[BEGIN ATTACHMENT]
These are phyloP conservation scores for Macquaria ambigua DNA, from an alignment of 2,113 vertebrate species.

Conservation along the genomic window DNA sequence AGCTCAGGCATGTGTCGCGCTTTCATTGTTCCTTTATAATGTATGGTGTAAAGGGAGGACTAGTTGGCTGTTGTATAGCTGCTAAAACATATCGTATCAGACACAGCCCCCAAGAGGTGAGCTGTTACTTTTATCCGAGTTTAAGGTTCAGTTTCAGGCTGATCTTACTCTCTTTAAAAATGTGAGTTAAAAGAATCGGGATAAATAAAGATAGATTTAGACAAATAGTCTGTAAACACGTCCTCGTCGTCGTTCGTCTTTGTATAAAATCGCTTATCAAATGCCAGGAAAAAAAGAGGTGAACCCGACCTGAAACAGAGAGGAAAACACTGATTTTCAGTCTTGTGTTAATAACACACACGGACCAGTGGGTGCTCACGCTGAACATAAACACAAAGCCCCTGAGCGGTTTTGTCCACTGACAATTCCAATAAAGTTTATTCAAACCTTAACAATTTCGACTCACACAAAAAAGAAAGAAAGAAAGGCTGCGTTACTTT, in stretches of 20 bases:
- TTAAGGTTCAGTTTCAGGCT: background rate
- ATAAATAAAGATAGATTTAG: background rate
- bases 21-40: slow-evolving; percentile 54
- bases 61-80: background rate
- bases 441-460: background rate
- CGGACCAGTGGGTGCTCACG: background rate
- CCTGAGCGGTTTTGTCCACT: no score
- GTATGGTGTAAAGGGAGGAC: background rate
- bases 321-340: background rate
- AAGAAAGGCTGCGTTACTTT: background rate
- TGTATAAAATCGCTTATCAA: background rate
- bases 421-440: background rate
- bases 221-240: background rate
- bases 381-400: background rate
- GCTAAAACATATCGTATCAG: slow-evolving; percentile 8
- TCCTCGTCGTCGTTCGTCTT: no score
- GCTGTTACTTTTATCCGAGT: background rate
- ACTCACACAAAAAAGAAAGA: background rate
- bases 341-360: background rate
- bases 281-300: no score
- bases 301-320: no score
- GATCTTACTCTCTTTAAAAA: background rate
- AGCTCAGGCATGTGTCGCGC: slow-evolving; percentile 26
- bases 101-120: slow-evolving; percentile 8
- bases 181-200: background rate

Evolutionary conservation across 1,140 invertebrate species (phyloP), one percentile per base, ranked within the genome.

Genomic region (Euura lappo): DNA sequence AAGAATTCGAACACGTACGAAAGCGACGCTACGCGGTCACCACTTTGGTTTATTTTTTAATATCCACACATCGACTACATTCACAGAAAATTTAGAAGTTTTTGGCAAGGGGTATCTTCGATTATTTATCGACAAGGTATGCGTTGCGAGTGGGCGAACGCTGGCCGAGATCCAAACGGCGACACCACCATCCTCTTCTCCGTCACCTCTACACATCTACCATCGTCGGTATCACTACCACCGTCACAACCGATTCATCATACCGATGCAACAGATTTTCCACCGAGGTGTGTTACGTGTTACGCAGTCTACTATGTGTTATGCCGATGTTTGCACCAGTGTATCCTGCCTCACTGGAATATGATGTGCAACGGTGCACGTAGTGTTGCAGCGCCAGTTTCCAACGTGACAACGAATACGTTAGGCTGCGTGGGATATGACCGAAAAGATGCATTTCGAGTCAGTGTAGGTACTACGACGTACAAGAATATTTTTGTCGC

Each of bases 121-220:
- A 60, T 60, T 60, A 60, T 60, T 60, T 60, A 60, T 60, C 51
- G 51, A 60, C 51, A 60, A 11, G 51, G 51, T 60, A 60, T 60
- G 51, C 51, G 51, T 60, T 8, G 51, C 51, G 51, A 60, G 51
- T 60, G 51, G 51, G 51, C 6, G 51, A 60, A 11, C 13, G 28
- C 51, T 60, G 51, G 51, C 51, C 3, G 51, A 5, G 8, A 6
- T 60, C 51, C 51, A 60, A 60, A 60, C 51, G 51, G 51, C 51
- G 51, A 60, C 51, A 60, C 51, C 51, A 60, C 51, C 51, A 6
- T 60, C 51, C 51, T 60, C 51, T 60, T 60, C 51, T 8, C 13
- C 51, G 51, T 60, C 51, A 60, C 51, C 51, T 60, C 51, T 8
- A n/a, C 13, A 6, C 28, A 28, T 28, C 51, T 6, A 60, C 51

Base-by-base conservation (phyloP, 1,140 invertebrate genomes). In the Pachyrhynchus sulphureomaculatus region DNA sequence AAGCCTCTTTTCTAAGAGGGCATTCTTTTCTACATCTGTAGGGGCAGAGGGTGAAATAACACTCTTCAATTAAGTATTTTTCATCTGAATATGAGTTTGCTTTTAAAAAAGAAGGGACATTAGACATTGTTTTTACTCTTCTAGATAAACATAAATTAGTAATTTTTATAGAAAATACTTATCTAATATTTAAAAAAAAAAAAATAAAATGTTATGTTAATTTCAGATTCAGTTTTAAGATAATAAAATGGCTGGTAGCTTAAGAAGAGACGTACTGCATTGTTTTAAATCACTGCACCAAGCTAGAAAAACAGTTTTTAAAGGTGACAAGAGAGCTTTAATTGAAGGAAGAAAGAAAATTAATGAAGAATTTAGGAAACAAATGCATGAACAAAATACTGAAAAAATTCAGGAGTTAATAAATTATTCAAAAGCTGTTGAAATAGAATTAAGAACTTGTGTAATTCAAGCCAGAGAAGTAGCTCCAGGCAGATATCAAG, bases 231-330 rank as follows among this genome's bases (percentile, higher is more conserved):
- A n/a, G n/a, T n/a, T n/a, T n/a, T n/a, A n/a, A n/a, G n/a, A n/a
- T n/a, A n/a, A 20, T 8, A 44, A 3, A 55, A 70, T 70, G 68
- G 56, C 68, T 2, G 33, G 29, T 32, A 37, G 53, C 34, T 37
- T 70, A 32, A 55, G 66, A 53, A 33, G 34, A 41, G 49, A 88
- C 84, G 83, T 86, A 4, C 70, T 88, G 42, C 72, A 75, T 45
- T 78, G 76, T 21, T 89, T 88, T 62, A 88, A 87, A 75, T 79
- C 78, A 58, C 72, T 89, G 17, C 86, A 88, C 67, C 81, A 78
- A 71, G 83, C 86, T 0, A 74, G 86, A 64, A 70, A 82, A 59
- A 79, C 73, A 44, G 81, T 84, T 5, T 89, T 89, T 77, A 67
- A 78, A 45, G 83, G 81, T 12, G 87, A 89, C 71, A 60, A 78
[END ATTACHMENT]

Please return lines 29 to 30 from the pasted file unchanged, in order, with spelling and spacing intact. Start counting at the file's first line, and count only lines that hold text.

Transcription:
Genomic region (Euura lappo): DNA sequence AAGAATTCGAACACGTACGAAAGCGACGCTACGCGGTCACCACTTTGGTTTATTTTTTAATATCCACACATCGACTACATTCACAGAAAATTTAGAAGTTTTTGGCAAGGGGTATCTTCGATTATTTATCGACAAGGTATGCGTTGCGAGTGGGCGAACGCTGGCCGAGATCCAAACGGCGACACCACCATCCTCTTCTCCGTCACCTCTACACATCTACCATCGTCGGTATCACTACCACCGTCACAACCGATTCATCATACCGATGCAACAGATTTTCCACCGAGGTGTGTTACGTGTTACGCAGTCTACTATGTGTTATGCCGATGTTTGCACCAGTGTATCCTGCCTCACTGGAATATGATGTGCAACGGTGCACGTAGTGTTGCAGCGCCAGTTTCCAACGTGACAACGAATACGTTAGGCTGCGTGGGATATGACCGAAAAGATGCATTTCGAGTCAGTGTAGGTACTACGACGTACAAGAATATTTTTGTCGC

Each of bases 121-220: